Bitcoin – and cryptocurrencies in general – have come a long way since Satoshi Nakamoto laid the groundwork for a “peer-to-peer electronic cash system” over a decade ago. The total crypto market capitalization has surpassed $2.5 trillion. People in dozens of countries are using crypto for peer-to-peer transactions or to preserve the value of their money.
The many reasons for turning to crypto
El Salvador has become the world’s first country to declare Bitcoin a legal tender. It’s debatable how an increasingly authoritarian ruler imposed a digital currency on an unwilling population, especially considering the digital currency was supposed to help people bypass the central oversight. Chivo, El Salvador’s government-backed Bitcoin wallet, has surpassed three million downloads.
El Salvador might not be the true reflection of global crypto adoption because Bitcoin was imposed on its people rather than residents pro-actively embracing it. In many other parts of the world it’s the public, rather than the government, that is increasingly using cryptocurrencies at the grassroots level.
According to the 2021 Global Crypto Adoption Index by Chainalysis, global crypto adoption skyrocketed 881% between July 2020 and June 2021. Much of this growth was driven by peer-to-peer transactions in emerging markets. The top five countries in terms of crypto adoption are Vietnam, India, Pakistan, Ukraine and Kenya. In fact, 16 out of the top 20 countries are emerging economies. The US occupied the 8th spot while China ranked 13th.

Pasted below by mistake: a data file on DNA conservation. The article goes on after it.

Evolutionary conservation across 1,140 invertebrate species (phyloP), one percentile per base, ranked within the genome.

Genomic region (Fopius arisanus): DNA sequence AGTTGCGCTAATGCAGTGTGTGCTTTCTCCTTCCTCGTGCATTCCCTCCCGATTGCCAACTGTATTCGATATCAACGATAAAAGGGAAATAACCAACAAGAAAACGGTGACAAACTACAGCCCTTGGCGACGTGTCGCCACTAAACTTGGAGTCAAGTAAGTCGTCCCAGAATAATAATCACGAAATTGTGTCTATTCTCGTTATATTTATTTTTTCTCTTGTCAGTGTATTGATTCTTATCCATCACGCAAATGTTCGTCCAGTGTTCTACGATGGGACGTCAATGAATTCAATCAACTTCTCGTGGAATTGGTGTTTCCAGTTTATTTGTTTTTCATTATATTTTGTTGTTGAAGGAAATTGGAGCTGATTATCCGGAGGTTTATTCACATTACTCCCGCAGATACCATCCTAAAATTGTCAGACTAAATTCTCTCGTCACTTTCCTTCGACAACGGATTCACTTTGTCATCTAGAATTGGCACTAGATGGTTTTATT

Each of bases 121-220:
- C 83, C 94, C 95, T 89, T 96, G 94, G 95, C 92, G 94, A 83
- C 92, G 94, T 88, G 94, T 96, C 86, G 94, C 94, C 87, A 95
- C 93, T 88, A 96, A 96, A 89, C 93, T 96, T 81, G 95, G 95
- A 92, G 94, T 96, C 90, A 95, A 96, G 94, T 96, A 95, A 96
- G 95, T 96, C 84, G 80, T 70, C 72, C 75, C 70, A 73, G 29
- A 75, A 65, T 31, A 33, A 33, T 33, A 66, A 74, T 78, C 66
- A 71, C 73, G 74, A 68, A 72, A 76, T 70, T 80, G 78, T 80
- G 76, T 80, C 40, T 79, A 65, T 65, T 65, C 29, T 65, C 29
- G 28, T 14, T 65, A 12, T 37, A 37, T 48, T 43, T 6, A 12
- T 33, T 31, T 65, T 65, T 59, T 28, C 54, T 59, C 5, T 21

The Chainalysis rankings give more weightage to crypto usage by “ordinary people” and adjusts the adoption by purchasing power parity (PPP) per capita. That’s why countries like Vietnam and Kenya came out at the top despite the spectacular institutional adoption in North America and Europe.
People in countries like Venezuela, Nigeria, Vietnam, and Kenya rely on P2P crypto exchanges because they lack proper access to centralized exchanges or traditional banking services. Venezuelans have embraced crypto to preserve value of their money amid fiat devaluation. At one point in 2019, the inflation rate in Venezuela topped 10 million percent.
In sub-Saharan Africa, people are turning to crypto because they don’t want to pay upto 9.4% fee on cross-border transactions.
Europe buzzing with crypto activity
In terms of size, Central, Northern, and Western Europe (CNWE) has the largest crypto economy globally, with more than $1 trillion worth of crypto received between July 2020 and June 2021. Institutions in Europe and North America have shown strong interest in decentralized finance (DeFi). Institutional-size transansactions are transfers of more than $10 million worth of crypto.
Europe is home to a growing number of blockchain projects that are making crypto an integral part of our mainstream economy. Bistroo, for instance, is a Dutch direct-to-consumer platform for meals, food, and beverages. It has become a connecting link between thousands of restaurants and their customers, eliminating middlemen such as UberEats and TakeAway that take up to 30% of the order value as their commission. Bistroo allows customers to pay restaurants in its native BIST token or Bitcoin, Ethereum and Binance Coin.